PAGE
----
“These lakes support world-class fisheries. At Kesagami, we are serious about maintaining their quality.”
A trophy fish is simply too valuable a fish to be caught just once, killed for taxidermy or, heaven forbid, eaten. Kesagami has a zillion, great-eating, 14 to 16 inch walleyes for anglers who enjoy a shore lunch. Putting a trophy fish back strengthens both the trophy population and the gene pool. Big fish – those with the proven ability to survive and grow large – propagate more trophy fish and more exciting angling experiences.
Because of the sub-Arctic climate and a very short growing year, the trophy fish of Kesagami Lake take an inordinate amount of time to attain such proportions. A trophy Kesagami pike may be 30 to 40 years of age, a typical shore-lunch walleye ten years.
For our conservation efforts to be truly successful, we depend on guests to demonstrate consideration and concern for the fishery, including the careful handling of all fish, selective harvest, and conscientious catch & release practices.
Each season, Kesagami anglers catch and release a number of monster northern pike. In the last few years two magnificent 54″ fish have been caught which would have set new Canadian release records had the measurements and suitable photos been submitted. Both fish were photographed and witnessed but both anglers, not wanting to stress and harm these fragile fish, choose to quickly release them and not put them through the rigors of girth and length measurements which can often lead to the death of the fish.
Hundreds of trophy pike (36″ and larger) are released each season. As a result, the average size of fish caught, has continuously increased each season since our conservation policies have been in effect. The result ? A healthier fishery and even better fishing !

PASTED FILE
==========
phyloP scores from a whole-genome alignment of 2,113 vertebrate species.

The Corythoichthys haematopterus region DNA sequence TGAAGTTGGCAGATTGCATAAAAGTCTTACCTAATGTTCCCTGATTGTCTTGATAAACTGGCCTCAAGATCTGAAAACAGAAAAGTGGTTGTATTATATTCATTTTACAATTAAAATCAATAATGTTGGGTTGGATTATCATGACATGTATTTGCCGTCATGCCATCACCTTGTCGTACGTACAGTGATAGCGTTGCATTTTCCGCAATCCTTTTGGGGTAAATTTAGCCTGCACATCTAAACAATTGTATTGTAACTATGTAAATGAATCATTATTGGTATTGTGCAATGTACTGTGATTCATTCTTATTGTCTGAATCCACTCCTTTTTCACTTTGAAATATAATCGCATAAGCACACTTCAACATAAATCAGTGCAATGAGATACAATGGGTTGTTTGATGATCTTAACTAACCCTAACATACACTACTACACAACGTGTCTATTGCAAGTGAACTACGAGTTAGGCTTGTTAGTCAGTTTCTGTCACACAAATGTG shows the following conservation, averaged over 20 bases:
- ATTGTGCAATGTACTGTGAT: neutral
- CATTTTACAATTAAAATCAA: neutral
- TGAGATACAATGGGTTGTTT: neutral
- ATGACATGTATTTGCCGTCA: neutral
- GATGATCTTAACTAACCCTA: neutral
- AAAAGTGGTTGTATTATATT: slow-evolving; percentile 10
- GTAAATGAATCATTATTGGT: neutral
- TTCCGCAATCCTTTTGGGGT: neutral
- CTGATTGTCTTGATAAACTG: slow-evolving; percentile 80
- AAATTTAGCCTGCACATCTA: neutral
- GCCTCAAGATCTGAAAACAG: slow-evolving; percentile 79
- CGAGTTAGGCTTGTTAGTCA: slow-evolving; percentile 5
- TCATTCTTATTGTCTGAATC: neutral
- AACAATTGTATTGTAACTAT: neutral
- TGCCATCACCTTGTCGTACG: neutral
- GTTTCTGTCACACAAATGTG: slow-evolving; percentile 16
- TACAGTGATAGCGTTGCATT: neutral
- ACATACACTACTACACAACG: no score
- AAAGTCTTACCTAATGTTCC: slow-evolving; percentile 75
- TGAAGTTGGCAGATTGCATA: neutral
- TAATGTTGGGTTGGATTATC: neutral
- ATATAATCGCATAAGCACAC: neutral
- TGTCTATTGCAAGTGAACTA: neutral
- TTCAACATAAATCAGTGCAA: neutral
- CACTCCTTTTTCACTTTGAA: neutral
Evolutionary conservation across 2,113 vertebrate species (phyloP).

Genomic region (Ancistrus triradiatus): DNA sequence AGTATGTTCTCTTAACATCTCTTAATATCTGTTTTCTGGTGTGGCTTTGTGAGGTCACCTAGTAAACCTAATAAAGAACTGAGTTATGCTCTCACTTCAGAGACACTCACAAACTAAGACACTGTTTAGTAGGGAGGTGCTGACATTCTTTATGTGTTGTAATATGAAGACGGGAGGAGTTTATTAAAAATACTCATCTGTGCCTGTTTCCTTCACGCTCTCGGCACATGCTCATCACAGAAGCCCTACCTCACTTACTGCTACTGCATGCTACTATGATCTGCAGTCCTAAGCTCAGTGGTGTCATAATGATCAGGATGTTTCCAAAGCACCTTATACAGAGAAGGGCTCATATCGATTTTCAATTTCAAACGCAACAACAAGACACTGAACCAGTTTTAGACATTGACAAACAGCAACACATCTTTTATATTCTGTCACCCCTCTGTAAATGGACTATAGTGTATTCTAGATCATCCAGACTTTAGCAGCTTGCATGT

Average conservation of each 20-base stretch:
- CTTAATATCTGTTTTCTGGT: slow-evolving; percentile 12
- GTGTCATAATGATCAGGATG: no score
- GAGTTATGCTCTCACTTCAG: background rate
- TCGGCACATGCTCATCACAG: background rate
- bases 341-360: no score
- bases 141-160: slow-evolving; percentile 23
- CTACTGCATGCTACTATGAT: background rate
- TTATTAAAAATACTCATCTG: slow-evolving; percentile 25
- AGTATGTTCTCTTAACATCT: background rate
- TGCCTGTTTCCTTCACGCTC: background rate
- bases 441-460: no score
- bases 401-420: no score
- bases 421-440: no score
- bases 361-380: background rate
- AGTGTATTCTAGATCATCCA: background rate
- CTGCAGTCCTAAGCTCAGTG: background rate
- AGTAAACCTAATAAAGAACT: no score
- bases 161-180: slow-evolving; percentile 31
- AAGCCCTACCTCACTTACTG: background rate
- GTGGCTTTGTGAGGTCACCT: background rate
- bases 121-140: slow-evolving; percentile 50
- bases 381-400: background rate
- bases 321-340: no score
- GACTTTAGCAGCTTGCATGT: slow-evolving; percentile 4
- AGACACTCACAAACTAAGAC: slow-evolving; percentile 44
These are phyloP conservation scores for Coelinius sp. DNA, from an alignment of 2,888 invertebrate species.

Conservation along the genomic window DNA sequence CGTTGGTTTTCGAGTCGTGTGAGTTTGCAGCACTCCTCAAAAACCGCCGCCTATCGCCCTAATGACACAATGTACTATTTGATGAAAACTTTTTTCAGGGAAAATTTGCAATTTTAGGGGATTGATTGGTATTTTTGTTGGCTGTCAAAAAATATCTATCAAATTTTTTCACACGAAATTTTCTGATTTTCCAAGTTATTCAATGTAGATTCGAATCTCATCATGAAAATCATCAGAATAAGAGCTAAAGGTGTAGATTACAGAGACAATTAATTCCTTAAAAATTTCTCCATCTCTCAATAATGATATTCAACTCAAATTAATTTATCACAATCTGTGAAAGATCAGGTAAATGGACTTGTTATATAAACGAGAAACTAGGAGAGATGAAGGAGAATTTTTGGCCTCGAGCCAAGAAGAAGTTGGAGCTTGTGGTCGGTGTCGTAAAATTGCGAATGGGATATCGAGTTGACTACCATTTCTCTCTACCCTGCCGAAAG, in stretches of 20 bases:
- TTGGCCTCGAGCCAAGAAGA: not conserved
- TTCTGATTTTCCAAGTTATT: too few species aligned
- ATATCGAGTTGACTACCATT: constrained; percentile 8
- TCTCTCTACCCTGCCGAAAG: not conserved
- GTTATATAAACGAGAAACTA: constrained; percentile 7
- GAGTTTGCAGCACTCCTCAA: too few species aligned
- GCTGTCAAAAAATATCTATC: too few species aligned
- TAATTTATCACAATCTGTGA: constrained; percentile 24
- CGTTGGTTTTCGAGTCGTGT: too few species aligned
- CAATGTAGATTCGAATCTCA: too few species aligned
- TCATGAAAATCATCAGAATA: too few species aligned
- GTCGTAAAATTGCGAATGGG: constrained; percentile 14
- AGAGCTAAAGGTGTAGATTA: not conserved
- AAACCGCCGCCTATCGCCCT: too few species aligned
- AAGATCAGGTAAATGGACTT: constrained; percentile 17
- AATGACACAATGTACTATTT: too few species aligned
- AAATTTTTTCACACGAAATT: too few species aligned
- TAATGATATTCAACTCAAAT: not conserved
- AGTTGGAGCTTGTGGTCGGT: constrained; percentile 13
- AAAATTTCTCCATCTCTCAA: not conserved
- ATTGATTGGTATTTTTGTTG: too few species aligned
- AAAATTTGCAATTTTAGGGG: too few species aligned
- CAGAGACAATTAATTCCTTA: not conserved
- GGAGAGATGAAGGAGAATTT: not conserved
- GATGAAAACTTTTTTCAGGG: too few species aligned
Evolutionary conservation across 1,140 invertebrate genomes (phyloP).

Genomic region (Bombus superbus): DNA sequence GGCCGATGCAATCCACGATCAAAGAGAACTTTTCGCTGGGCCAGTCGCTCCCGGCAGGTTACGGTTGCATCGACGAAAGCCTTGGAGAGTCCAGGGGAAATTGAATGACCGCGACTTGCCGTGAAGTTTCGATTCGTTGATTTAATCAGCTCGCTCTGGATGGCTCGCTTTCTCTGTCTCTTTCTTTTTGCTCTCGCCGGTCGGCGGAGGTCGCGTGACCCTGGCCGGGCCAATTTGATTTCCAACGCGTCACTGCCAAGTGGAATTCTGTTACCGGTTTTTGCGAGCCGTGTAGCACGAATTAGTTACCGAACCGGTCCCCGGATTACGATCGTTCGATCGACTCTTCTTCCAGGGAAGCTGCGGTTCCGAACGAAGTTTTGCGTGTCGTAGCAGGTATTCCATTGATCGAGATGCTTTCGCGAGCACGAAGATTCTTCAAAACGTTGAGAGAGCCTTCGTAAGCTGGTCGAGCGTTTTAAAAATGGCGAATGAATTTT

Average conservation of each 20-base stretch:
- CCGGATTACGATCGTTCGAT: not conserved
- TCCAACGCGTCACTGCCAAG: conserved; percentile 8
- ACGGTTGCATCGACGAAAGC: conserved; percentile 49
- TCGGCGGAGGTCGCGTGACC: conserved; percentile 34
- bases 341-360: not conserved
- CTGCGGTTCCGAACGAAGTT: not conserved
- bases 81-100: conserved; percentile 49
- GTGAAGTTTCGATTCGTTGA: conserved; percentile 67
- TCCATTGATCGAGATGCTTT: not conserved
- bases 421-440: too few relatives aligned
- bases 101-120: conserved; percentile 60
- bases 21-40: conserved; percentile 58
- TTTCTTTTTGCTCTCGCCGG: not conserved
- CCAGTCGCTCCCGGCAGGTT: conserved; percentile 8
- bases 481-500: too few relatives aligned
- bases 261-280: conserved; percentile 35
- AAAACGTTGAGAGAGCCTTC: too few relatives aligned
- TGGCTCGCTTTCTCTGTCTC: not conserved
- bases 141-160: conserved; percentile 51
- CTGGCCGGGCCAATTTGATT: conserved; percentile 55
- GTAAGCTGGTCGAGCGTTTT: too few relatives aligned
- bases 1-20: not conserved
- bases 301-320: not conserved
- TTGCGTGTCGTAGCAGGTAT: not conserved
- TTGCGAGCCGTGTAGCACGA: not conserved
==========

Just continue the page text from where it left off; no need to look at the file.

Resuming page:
As a result of a Ministry of Natural Resources study (1995), the management of Kesagami Wilderness Lodge and the Ontario MNR are making changes to their fishing policies. All walleyes over 16″ must be released and no fish are to be taken home. However, shore lunches are considered to be an traditional part of the Kesagami experience and remain integral to any remote fishing experience. The maximum allowable size for walleye kept for shore lunch will be 16 inches (1.5 pounds).
- All pike must be released.
- 1 or 2 walleyes (up to 16″) for shore lunch.
- No fish transported home.
- No live bait may be used.
- Single, barbless hook only.
- Medium-heavy rods with 17+ lb-test line.
- Long nose pliers/hook removers.
- No jaw spreaders/gags.
- No landing nets.
Kesagami Wilderness Lodge will provide, free of charge, split rings and barbless hooks to enable guests to replace treble hooks on lures at the beginning and throughout their trip.
- Play fish to the boat as quickly as possible.
- Cradle all big fish.
- Keep fish in the water while unhooking.
- No fish in the boat except shore lunch walleyes.
- Photograph fish over the water only.
- Resuscitate fish completely before release.